Lancashire school dinner halal row faces legal challenge
Plans to ban schools from serving unstunned halal meat have been delayed pending a legal challenge.
Lancashire County Council made the decision to stop using the meat in 27 council-run schools in October, saying it was "cruel" to not stun animals before slaughter.
Lancashire Council of Mosques is now seeking a judicial review claiming the authority did not consult adequately over the decision.
The council is investigating the claim.
Council leader Geoff Driver said: "If it is felt that we haven't consulted appropriately before we made the decision we will do that because we clearly don't want to either break the law or cause the county council any unnecessary expenditure."
Lancashire Council of Mosques said the decision, which was due to take effect from December, meant the council would stop providing meals "in accordance with the universal criteria of halal".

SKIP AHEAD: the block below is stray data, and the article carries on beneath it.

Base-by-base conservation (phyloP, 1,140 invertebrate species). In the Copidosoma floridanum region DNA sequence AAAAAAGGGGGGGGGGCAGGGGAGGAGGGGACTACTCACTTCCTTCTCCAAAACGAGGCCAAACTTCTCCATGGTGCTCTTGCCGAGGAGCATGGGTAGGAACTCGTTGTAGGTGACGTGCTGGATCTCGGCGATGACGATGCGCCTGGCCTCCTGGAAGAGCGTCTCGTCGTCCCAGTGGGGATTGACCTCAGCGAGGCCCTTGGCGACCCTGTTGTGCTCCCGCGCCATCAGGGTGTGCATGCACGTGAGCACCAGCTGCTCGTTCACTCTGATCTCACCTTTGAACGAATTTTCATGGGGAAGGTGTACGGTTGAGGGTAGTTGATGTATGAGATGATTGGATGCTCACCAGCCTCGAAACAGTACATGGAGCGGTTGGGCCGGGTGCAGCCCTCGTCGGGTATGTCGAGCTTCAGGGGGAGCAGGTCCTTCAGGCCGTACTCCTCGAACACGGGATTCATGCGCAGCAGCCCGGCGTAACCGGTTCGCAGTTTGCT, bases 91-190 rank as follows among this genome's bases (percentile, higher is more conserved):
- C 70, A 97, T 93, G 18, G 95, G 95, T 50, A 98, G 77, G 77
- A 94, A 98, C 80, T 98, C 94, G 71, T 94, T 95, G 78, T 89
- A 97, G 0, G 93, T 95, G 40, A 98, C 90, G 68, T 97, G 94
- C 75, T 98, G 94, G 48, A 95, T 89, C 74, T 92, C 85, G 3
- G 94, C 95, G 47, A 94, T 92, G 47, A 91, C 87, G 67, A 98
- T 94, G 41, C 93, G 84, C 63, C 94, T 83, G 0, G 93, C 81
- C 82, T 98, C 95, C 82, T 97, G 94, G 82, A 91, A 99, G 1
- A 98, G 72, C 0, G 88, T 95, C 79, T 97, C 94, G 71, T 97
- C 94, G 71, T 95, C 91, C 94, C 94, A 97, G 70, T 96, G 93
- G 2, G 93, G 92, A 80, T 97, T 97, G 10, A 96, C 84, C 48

Its chief executive officer Abdul Hamid Qureshi said: "The council is bound to consult before making any decisions and there was no consultation.
"This adds to huge community tensions on our society."
Unstunned halal meat is currently supplied to 12,000 pupils at 27 schools in Blackburn, Nelson, Burnley, Rawtenstall, Hyndburn, Clitheroe and Preston.
On 26 October, a meeting of the full council backed a move not to provide meat to any of its kitchens "unless the animal was stunned before it was slaughtered".
More than 80% of halal meat in the UK is pre-stunned and is acceptable to many Muslims, according to the British Veterinary Association.